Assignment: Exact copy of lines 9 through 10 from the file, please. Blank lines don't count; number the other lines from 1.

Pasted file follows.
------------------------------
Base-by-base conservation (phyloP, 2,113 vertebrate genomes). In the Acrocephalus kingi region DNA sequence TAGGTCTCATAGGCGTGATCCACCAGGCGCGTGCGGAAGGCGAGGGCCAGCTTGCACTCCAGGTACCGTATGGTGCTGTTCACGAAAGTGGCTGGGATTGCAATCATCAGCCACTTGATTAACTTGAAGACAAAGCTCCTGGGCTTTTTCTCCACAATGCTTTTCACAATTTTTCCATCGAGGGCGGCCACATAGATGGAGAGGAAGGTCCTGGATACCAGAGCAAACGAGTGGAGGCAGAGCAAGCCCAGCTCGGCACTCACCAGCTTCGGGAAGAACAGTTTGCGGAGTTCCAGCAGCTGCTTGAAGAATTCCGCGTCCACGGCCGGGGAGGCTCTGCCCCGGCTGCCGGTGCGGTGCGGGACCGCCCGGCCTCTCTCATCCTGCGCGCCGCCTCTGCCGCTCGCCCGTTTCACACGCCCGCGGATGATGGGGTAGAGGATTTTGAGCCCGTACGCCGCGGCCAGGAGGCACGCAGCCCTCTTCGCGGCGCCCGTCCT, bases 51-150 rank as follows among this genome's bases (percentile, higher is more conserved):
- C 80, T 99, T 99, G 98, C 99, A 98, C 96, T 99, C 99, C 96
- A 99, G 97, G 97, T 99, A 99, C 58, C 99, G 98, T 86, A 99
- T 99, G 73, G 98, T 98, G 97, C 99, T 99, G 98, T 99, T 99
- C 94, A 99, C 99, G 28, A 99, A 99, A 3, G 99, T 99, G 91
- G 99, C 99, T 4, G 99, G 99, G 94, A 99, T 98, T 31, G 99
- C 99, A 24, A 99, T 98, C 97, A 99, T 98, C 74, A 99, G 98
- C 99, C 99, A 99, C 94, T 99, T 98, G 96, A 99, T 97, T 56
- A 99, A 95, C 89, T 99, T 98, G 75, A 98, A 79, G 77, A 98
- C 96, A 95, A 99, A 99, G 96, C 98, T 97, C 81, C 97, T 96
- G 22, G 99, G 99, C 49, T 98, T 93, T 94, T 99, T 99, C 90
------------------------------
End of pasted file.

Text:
- A 99, A 95, C 89, T 99, T 98, G 75, A 98, A 79, G 77, A 98
- C 96, A 95, A 99, A 99, G 96, C 98, T 97, C 81, C 97, T 96